processi

about processes and engines

restful workflow engine

update : the work announced here has been renamed “ruote-kit”, you can find it at http://github.com/tosch/ruote-kit


I’ve been working on this vaporous thing / project for a while, now it’s here, in its first iteration. It’s called Kisha (steam train).

The short designation is “RESTful workflow engine”, the long one is “RESTful Rails® enveloppe for an OpenWFEru engine [and a worklist]”.

Kisha is leveraging Ruby on Rails 2.0.2 to present a RESTful interface to the OpenWFEru workflow engine.

This first iteration implements 2 core use cases via 2 resources.

The use cases are :

  • launching a new instance of a process
  • editing and then proceeding/saving a workitem

quick wiki quote :

A business process or business method is a collection of interrelated tasks, which solve a particular issue

The 2 resources are “processes” and “workitems”. Thus, RESTfully yours, these paths are available :

  • /processes the list of processes currently running in the workflow engine
  • /processes/{process_instance_id} accessing a particular process instance
  • /workitems all the workitems awaiting manipulation/proceeding from an external participant (you)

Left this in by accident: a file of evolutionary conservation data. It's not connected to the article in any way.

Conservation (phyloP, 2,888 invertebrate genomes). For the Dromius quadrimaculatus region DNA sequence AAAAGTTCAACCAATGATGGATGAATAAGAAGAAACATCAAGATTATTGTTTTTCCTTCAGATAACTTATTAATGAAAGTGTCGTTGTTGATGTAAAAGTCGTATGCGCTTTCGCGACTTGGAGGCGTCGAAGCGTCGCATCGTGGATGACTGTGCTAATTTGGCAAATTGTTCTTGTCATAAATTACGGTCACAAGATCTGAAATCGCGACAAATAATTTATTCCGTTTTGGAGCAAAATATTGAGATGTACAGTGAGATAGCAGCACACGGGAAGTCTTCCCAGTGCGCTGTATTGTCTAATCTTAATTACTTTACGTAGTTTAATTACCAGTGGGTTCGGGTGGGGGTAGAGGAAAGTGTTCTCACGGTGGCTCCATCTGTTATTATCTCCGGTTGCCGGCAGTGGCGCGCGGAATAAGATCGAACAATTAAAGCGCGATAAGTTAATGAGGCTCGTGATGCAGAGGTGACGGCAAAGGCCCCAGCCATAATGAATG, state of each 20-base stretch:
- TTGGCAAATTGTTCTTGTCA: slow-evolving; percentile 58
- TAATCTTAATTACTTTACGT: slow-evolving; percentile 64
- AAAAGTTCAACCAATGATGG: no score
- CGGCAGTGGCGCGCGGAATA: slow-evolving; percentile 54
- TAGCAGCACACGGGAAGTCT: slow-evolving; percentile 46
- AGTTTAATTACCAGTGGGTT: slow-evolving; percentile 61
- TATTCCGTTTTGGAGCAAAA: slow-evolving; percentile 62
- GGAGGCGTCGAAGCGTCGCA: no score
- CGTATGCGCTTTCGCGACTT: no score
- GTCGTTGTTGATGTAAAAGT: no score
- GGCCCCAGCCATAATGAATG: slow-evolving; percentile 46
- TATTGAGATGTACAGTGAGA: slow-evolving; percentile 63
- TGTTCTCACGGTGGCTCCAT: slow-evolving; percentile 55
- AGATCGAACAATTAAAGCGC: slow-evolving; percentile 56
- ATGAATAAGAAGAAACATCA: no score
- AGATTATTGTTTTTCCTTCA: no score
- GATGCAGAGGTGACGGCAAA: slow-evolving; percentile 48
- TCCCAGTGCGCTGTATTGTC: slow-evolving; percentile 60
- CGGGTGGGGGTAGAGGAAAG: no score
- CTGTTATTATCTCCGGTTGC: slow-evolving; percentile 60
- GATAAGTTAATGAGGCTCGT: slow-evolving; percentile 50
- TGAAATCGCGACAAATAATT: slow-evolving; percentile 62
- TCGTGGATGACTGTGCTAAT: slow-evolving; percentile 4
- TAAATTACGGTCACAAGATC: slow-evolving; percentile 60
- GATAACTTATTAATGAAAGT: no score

• /workitems/{workitem_id} a particular workitem

Launching a process is done by POSTing a process/launchitem representation to /processes, while modifying/proceeding a workitem is by PUTting an updated representation of that workitem at /workitems/{workitem_id}.

(there is a working draft enumerating those resources at kisha.txt)

That’s for the theory.

Kisha is available in its first iteration as a zip download or via the source (see this piece of documentation).

For documentation and test purposes, I took care of providing a well-connected set of HTML representations of the resources, here are a few screenshots :

Kisha screenshot

What’s in this first iteration :

  • well connected HTML representations (learn the interface by playing around)
  • Rails ActiveResource JSON and XML representations
  • Atom representations as well
  • Possibility to post resources (/processes for now) via AtomPub
  • limited Authentication scheme (127.0.0.1 is trusted as well as the canonical “user” user, via basic http authentication)
  • binary Authorization (once you’re authentified, you can do everything)
  • a chart representation for workitems and processes (it’s taken out of densha)
  • a plain model for participants : there is one ‘catch-all’ participant (an expressions with a typo could be mistaken for a participant)

I’ve tried hard to accept a large set of variants for the process/workitem input (json, xml, yaml, atom entries, …), Kisha should be able to accomodate them all, this has proven the most time consuming aspect for now.

What will be in further iterations :

  • more authentication schemes (Pat is petitioning me about them)
  • a better authorization system (who can launch, who can proceed, who can pause)
  • more resources (process errors, process variables, maybe process definitions, …)
  • why not a /participants resource ?
  • more efficient usage of the resources (etag & co)